Krypton has an uphill battle no matter what.  It's not a mistake that DC Comics has only explored Superman's home planet in bursts via single issue appearances and the occasional brief mini-series.  If the stories don't arc toward Superman - you're more or less looking at a planet knowing "oh, you guys are boned".  After all - the point of Krypton (the planet, not the show) is to be either a near Utopia that made some critically bad choices about getting out of Dodge, or to exist as a highly advanced planet that should have been named "Hubris".

Tuesday, April 17, 2018

Action Comics Hits #1000 and 80 Years of Superman



April 18 marks both the 80th Anniversary of the release of Action Comics #1 and the release of Action Comics #1000.

Short a few documents written by fellows in wigs and waistcoats, there are few things in Western culture, Pop or otherwise, with so profound an impact or as wide a legacy as this simple, brief story by a couple of young men from Cleveland.

Superman's first appearance was just one of several of different genres appearing in Action Comics #1 (this link is currently good and includes the first Superman story)   To revisit the story, every time I read it I find it shocking how much of Superman springs to life there in those first few pages - an assemblage of parts of other characters and science fiction concepts forged into something entirely new and its own.

Doomed planet.  Locomotives and bullets.  Lois Lane as a tough girl reporter.  The cape, the boots, the forelock.   A newspaper setting.  The dual-identities of Clark Kent and Superman, Lois' failure to recognize her co-worker.  Superman/ Clark's immediate attraction to Lois.  Righting wrongs.

Superman.

Sunday, March 25, 2018

In 2018 I finally watched "Freaks and Geeks"



I work from home these days (yes, you are right, it is freakin' weird, man) and I generally take about 50 minutes for lunch each day.  That's, it turns out, enough time to catch part of two episodes of The Nanny* or the 12:00 news/ ambulance chaser commercials.

Over the years, few shows have been as consistently recommended to me by trusted sources as much as Freaks and Geeks.  The show was a primetime hour-long dramedy that aired for eighteen episodes around 99' - 00', which is why I didn't watch it at the time.  I was just very busy and not watching much primetime TV during that era.

Well, I have now spent my lunch hour and a few evenings watching it, so stop telling me what to do.

Sunday, February 25, 2018

We Talk Winter Olympics 2018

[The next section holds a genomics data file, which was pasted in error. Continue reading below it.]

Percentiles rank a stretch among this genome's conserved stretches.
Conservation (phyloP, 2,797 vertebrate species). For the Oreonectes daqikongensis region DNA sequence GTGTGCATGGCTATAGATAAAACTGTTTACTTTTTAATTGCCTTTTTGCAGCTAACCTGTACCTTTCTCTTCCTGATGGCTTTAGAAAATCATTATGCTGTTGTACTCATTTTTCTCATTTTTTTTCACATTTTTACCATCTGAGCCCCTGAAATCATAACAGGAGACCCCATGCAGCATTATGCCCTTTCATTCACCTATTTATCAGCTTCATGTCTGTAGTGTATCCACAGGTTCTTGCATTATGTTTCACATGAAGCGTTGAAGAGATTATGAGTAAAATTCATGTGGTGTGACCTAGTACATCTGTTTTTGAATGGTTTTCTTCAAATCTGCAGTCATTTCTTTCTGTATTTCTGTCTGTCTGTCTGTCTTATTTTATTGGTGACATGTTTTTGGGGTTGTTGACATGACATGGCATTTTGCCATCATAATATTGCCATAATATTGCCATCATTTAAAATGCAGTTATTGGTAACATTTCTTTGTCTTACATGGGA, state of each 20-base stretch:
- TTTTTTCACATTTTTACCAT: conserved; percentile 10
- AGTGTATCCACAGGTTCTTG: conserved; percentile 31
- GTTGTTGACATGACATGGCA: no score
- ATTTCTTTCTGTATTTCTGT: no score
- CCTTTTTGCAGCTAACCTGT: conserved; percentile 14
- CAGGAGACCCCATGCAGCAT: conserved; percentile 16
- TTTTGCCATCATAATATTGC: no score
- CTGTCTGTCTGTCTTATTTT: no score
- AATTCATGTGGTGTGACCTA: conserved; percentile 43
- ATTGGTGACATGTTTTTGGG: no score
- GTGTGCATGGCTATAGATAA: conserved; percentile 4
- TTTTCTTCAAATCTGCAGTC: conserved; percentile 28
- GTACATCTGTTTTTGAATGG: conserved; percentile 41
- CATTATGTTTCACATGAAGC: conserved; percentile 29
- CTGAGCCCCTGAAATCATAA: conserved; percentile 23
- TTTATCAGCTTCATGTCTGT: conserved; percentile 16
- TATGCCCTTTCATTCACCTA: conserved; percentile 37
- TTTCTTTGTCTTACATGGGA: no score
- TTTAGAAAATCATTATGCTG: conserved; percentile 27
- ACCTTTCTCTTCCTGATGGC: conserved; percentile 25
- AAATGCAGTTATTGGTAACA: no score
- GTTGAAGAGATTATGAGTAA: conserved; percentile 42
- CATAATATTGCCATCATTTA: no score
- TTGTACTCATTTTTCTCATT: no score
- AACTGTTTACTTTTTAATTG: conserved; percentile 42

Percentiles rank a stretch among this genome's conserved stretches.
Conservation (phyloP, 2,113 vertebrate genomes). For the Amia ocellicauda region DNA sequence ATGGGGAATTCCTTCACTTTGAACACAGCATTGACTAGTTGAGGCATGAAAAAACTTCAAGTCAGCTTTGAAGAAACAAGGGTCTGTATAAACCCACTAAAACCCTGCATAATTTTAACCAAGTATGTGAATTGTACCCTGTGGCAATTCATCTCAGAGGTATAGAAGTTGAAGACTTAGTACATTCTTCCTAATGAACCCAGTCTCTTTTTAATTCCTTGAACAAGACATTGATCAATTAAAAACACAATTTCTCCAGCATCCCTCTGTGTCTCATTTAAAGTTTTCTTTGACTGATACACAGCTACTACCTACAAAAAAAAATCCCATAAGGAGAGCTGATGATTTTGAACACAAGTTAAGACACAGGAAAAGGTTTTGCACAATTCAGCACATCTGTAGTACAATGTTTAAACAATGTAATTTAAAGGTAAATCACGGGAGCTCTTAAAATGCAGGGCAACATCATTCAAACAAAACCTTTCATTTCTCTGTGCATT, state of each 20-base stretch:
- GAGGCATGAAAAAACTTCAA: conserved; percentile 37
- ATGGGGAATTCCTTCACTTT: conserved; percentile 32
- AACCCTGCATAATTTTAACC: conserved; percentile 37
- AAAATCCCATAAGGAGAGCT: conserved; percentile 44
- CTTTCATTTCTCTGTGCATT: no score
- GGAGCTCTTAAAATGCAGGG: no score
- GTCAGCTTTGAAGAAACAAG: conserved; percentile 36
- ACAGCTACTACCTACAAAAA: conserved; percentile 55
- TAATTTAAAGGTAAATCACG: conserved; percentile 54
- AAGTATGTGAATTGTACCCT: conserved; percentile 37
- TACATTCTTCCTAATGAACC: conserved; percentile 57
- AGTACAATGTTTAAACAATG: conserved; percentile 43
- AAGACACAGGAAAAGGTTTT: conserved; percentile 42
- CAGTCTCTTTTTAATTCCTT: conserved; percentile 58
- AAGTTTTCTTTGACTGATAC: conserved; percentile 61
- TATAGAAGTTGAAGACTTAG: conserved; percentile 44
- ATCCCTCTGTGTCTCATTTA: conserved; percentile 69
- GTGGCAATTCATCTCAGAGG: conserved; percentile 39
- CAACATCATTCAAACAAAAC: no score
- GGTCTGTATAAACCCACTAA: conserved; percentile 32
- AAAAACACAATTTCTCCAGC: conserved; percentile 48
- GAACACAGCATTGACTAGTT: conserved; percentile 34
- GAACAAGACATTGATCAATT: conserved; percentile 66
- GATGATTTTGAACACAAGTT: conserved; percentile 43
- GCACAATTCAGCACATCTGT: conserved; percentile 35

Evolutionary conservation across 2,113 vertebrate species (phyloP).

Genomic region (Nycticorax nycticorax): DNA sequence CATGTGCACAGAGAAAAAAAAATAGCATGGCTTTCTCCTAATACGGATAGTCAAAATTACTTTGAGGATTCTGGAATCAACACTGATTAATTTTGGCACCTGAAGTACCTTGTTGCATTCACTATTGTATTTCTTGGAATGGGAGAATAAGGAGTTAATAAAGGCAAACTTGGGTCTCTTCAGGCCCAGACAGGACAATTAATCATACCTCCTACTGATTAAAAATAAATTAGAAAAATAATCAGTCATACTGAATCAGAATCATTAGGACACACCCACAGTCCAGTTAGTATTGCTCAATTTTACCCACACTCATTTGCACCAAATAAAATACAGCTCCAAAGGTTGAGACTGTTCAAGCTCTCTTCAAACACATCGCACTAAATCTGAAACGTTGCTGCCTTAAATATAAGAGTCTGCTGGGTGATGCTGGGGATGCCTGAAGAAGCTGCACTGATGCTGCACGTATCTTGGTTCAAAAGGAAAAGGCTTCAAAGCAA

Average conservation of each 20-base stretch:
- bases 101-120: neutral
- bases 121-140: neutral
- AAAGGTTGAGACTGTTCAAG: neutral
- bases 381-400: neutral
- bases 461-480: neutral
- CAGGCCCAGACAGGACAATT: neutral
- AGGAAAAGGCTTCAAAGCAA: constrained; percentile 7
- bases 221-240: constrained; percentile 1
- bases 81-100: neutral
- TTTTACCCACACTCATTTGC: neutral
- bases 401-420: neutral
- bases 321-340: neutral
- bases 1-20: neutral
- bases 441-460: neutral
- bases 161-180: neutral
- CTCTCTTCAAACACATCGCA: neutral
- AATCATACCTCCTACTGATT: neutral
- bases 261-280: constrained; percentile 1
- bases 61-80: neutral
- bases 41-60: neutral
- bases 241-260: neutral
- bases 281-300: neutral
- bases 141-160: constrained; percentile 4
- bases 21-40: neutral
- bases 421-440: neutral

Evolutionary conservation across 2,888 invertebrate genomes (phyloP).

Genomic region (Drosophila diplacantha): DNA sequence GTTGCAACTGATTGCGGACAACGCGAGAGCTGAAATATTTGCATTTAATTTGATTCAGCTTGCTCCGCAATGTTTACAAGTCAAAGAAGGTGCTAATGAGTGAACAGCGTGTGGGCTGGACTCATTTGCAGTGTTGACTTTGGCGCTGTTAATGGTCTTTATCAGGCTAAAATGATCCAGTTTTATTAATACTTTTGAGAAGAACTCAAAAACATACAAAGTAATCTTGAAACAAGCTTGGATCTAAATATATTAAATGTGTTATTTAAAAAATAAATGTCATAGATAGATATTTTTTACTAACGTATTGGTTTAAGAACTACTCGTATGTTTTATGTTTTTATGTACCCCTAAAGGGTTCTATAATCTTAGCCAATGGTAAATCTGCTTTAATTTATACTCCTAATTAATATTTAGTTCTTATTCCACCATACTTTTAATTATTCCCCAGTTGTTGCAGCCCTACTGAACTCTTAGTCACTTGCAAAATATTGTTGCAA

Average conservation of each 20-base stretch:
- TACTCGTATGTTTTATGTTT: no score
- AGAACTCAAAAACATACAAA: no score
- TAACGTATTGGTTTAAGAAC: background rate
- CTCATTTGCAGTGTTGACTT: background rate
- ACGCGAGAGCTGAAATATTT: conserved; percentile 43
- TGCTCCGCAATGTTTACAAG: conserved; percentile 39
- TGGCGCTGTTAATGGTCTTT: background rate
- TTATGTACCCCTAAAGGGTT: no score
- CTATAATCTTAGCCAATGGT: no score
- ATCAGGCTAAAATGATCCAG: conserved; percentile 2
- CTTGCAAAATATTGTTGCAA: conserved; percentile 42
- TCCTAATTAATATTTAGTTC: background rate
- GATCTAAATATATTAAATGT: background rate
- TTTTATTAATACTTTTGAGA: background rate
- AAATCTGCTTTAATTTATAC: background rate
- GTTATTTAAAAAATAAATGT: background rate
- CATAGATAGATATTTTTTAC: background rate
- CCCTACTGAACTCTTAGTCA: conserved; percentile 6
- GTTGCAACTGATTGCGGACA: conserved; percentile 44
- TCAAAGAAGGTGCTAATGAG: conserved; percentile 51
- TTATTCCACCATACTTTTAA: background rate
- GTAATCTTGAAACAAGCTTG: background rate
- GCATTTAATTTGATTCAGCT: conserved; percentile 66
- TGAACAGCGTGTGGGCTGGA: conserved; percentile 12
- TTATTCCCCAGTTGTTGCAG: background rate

whole lot of skatin' goin' on

I didn't write about it, but most of our evenings - and some of our day times - of late have been filled with hours and and hours of Winter Olympics.  Snowboarding, ski jumping, luge, skeleton, curling, some hockey, and lots and lots of ice skating.

Jamie and I have been together since 1995, and prior to this, I know I watched *some* Winter Games, but nothing like what happens when Jamie gets Olympics Fever.  She particularly loves herself some ice skating, and for maybe the first decade-plus of our relationship, I sort of watched skating with her during the Olympics, but I found the scoring system arbitrary and open to (to put it politely) interpretation, and the commentators on NBC grated like parmesan over pasta.  But this is our sixth winter Olympics.  I am now pretty good at watching skating, I guess, and can see it as a sport.*

Thursday, January 4, 2018

Television in 2017 (for me)



Here was the thing about television in 2017:  there was so damn much of it.  

I think we're all pretty comfortable at this point just telling people "I've already got too many shows, I'm not looking for anything new."  Anything and everything is discussed as if it's must-see water-cooler discussion material, but the fact is, the audience is so splintered, and there's so much supposedly quality content on, none of it qualifies as required viewing nor are characters and storylines part of the shared cultural lexicon.

Sunday, December 17, 2017

"A Christmas Story Live!" Hot Takes

On the evening of 12/17/2017, Fox broadcast a sorta-live version of what's apparently a real Broadway musical, a - if I'm being honest - not terribly great musical.

And there is nothing like checking in with twitter to get the voices of America, and despair.

There were a lot of pleased, happy tweets.  A lot of criticism, just and otherwise.  But I grabbed a few samples to share with you.  They will tell you all you need to know about The Greatest Country on Earth and what people think is a pretty good idea to just shout into the internet void.